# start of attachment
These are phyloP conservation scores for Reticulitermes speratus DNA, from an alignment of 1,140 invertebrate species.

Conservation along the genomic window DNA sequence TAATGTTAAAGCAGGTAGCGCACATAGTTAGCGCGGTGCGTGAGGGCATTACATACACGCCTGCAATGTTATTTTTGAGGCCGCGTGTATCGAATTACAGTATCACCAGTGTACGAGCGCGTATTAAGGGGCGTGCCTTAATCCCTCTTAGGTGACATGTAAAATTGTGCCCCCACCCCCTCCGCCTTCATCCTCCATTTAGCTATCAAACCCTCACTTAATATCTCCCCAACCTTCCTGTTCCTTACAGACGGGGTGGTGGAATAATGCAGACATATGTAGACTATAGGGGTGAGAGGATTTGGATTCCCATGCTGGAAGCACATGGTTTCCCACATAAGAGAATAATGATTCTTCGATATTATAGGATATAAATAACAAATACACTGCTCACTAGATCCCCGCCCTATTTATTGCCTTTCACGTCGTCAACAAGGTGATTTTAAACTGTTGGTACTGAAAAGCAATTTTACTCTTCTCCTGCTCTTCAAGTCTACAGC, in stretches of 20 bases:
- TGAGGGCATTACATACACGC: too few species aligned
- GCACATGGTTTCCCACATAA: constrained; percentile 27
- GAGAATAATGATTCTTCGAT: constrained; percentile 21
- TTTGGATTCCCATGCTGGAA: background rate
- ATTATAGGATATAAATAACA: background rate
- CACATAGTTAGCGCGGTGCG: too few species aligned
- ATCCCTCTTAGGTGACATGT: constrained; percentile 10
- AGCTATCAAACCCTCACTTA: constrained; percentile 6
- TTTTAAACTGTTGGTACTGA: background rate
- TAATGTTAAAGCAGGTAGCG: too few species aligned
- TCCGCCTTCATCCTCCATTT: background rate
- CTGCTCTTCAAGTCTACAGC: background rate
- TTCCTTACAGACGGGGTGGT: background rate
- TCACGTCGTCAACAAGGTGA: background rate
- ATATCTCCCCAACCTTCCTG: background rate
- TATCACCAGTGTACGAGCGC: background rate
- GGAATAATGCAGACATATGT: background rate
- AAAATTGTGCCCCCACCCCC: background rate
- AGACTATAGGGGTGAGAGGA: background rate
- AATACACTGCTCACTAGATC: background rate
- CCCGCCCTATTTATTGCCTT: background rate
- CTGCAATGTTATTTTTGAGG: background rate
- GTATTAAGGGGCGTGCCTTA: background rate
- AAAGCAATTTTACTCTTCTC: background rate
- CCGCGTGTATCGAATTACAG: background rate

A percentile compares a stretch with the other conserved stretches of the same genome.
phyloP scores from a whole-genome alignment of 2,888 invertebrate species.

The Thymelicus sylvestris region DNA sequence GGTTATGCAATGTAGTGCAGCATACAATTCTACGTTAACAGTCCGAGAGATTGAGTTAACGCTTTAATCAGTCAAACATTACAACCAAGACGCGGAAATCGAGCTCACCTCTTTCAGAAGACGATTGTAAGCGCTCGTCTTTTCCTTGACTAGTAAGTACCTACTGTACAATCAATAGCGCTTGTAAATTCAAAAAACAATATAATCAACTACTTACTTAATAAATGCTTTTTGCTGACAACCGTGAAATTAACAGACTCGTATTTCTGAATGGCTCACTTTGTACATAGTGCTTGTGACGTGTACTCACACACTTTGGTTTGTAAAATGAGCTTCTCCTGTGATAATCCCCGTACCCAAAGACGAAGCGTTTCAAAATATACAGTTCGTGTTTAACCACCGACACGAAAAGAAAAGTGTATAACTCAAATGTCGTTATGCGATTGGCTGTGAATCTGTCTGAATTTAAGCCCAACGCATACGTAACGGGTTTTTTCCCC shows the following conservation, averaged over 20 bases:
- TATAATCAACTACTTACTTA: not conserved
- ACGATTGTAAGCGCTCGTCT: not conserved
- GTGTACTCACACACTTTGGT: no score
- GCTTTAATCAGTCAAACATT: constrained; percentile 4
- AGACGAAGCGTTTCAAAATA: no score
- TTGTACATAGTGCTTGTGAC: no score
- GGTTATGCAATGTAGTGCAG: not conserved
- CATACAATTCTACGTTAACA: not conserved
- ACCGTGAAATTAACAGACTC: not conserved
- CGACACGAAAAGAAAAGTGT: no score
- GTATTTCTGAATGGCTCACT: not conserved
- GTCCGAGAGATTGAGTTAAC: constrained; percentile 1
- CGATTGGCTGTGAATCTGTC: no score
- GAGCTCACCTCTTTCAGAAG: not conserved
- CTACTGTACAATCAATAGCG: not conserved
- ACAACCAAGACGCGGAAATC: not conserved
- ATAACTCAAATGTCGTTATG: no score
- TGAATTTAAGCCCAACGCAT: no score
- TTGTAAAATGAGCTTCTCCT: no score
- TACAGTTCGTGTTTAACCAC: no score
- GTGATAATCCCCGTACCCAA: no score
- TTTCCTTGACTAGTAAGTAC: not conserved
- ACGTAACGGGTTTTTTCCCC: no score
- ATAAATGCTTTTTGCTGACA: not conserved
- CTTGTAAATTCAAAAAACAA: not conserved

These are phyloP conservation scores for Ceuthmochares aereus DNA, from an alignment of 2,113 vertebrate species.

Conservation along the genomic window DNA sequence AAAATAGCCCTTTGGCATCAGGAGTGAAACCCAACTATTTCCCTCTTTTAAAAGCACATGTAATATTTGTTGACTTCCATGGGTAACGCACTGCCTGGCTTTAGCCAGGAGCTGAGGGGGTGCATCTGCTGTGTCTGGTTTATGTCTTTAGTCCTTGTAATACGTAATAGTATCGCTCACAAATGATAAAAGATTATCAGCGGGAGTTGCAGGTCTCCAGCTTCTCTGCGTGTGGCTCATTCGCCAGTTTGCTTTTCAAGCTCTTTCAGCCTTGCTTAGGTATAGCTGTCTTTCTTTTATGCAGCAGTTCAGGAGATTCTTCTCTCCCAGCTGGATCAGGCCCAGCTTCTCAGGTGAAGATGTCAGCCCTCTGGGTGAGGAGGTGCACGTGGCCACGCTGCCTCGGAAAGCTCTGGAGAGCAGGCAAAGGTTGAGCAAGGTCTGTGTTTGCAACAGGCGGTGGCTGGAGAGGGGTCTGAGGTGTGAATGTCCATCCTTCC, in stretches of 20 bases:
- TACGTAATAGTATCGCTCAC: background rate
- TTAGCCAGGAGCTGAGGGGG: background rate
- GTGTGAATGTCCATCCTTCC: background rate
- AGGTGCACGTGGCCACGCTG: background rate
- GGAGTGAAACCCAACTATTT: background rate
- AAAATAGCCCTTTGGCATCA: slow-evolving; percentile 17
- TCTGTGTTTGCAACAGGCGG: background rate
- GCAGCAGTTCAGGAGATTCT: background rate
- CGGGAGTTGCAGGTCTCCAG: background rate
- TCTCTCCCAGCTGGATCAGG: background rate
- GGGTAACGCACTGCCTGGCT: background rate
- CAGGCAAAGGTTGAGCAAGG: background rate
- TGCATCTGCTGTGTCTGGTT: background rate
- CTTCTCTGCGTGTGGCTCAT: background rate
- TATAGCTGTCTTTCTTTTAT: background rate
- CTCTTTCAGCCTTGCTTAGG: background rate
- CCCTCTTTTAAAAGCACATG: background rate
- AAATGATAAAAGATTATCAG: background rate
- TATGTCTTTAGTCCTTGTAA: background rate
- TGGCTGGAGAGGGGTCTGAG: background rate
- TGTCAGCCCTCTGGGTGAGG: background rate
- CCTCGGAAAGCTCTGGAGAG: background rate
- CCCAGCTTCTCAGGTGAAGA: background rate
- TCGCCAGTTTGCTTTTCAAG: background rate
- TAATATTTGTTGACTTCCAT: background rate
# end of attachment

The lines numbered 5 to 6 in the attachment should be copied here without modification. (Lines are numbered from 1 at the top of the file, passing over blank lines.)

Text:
- GAGAATAATGATTCTTCGAT: constrained; percentile 21
- TTTGGATTCCCATGCTGGAA: background rate